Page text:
I work at the intersection of research, education, and outreach to adapt DNA-assisted species identification ("DNA barcoding") for use in projects involving public participation in scientific research (citizen science). My aim is to help increase humanity's capacity to understand and manage how environmental change (e.g. climate change and habitat degradation) affects the diversity of living organisms upon which human society utterly relies.
Today, the difficulty of identifying organisms limits both research (e.g. systematics, ecology, and evolution) and its applications (e.g. medicine, agriculture, and conservation). This difficulty is compounded by the scarcity of global taxonomic expertise called "the taxonomic impediment" by the UN Convention on Biological Diversity. Projects that engage "citizen scientists" in the identification of biological specimens, like "bioblitzes", hold promise for overcoming the taxonomic impediment while simultaneously improving the public understanding of science. These projects are, however, limited by the amount of training and supervision required for participants to correctly identify species.
DNA barcoding can help extend taxonomic expertise to empower researchers and citizen scientists alike to identify organisms faster and more accurately. DNA barcoding involves sequencing ("reading" the sequence of) a short stretch of a specimen’s DNA (part of the mitochondrial CO1 gene from animals, or parts of chloroplast genes rbcL and matK from plants) from a biological specimen. This query sequence is then compared to a reference library of CO1 or matK and rbcL sequences (“DNA barcodes”) linked to voucher specimens that have been identified by professional taxonomic specialists. The outcome is a species-level name for the query specimen, inferred solely from its DNA.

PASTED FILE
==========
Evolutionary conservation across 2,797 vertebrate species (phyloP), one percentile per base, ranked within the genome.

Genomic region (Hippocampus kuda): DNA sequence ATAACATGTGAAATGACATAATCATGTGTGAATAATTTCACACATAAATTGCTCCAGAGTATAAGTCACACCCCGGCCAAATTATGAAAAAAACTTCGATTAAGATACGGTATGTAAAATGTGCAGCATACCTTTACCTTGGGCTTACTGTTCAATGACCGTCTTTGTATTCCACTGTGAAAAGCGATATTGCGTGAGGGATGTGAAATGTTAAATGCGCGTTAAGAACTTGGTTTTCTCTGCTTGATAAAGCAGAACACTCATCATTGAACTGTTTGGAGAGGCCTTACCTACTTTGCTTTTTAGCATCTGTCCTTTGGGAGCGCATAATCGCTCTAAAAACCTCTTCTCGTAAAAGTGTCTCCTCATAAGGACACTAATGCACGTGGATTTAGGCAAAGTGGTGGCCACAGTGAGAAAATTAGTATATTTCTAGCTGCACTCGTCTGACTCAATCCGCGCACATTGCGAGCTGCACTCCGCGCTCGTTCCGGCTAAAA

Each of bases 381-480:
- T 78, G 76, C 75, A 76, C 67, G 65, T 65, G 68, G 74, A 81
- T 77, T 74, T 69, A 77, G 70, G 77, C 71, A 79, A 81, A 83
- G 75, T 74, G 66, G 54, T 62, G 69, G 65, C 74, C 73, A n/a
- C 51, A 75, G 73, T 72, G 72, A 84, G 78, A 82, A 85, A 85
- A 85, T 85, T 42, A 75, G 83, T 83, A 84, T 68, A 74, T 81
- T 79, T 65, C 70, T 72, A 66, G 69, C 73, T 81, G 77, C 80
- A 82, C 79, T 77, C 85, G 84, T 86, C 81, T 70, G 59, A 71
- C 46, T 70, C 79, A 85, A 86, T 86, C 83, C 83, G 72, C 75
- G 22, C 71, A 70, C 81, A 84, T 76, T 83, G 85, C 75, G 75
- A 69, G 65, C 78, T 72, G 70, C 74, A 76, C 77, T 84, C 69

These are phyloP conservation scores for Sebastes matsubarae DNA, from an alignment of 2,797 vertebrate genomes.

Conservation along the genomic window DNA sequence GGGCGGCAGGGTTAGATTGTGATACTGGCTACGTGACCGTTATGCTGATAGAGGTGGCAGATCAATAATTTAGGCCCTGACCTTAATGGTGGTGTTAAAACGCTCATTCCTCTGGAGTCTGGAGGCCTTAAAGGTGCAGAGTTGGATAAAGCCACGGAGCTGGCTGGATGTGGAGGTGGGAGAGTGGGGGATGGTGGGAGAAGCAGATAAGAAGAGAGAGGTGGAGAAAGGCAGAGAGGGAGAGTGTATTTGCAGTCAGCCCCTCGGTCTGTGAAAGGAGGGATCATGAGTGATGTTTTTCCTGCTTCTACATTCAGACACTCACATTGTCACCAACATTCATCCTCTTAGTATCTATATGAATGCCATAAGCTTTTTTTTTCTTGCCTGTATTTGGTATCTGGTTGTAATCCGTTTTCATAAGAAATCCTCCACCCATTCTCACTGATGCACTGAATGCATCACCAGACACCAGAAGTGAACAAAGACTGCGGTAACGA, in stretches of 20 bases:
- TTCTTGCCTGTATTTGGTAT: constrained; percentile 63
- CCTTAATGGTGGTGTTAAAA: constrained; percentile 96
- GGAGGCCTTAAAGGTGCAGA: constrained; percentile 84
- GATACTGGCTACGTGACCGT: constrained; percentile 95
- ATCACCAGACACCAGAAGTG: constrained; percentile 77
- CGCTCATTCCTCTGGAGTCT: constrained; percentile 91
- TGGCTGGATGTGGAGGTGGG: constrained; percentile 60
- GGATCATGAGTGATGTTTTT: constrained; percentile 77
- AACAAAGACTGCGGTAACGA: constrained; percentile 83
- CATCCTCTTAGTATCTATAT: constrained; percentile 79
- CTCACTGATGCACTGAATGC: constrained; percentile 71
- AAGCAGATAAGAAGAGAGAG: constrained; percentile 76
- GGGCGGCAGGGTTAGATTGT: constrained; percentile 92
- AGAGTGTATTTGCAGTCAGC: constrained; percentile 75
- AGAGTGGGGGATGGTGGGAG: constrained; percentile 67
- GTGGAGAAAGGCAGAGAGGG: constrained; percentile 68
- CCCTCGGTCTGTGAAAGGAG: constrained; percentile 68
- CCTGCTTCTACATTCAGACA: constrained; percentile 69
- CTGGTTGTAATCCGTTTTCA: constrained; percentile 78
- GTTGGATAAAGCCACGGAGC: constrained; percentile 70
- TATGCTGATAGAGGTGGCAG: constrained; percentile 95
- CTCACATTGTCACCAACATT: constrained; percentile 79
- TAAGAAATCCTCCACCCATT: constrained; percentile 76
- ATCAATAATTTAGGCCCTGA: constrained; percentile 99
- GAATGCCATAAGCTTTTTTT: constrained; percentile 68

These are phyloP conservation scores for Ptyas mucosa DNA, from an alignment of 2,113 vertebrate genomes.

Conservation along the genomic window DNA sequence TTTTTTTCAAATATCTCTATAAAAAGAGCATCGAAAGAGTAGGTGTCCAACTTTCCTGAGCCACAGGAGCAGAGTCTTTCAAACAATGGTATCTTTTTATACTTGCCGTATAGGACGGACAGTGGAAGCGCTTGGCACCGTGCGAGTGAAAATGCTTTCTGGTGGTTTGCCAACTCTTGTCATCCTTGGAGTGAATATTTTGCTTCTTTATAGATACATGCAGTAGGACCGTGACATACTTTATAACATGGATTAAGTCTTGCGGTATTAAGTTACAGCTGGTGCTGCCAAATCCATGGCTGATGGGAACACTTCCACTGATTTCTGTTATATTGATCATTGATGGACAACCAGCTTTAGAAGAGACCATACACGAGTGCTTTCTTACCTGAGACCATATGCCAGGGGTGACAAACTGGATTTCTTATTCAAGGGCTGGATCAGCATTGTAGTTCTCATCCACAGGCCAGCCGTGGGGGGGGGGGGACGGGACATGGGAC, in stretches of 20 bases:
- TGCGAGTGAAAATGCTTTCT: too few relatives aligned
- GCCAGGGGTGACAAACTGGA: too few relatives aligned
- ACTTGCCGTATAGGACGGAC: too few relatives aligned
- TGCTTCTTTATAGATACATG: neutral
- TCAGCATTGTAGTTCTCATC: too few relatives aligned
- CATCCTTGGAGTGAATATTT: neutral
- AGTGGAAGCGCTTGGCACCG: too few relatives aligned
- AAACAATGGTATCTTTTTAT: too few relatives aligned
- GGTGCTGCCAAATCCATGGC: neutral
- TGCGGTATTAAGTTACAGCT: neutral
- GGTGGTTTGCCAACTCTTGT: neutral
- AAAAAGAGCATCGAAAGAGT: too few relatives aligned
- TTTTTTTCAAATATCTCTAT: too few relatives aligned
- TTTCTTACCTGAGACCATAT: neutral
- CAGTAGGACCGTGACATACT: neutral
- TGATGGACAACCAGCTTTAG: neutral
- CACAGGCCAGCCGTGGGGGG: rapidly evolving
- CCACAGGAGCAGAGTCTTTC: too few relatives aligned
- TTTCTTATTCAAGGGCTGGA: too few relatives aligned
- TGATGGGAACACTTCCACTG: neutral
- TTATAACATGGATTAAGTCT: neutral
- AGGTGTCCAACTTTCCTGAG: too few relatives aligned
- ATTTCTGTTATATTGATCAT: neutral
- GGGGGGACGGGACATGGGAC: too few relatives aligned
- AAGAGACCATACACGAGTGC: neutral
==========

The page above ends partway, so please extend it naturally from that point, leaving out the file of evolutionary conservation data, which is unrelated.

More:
If used to validate specimen identifications made by citizen scientists, DNA barcoding could enable transformative increases in the scope and scale at which biodiversity science is done. Large numbers of widely dispersed citizen scientists observing and collecting specimens, their identifications later validated through DNA barcoding, could enable larger-scale, more complex research on how environmental change (e.g. climate change and habitat degradation) affects biodiversity and increase humanity’s capacity to understand, monitor and manage biodiversity in a rapidly changing world.
Supported by a recent National Science Foundation award (DRL-1223210), I am working with investigators from Acadia National Park and the Schoodic Education and Research Center to 1) pilot DNA-assisted specimen identification in citizen science and 2) generate knowledge and resources for a planned region-wide citizen science initiative called "BioTrails". BioTrails will take advantage of – and return benefit to – the rich natural, scientific and cultural landscapes of the Acadia region. Once implemented, BioTrails will facilitate the participation of some of the 2.5 million visitors to the Acadia region, primarily adults, to participate in a range of citizen science projects. These projects would feature field research activities organized around hiking, biking and sea-kayaking trails. In addition to being popular recreational destinations, these trails would function as stable, long-term research transects for collecting observations, specimens and other data to address current ecological research questions. The BioTrails model will have the potential for expansion to other projects in Acadia National Park, other national parks and long-distance trails such as the Appalachian Trail.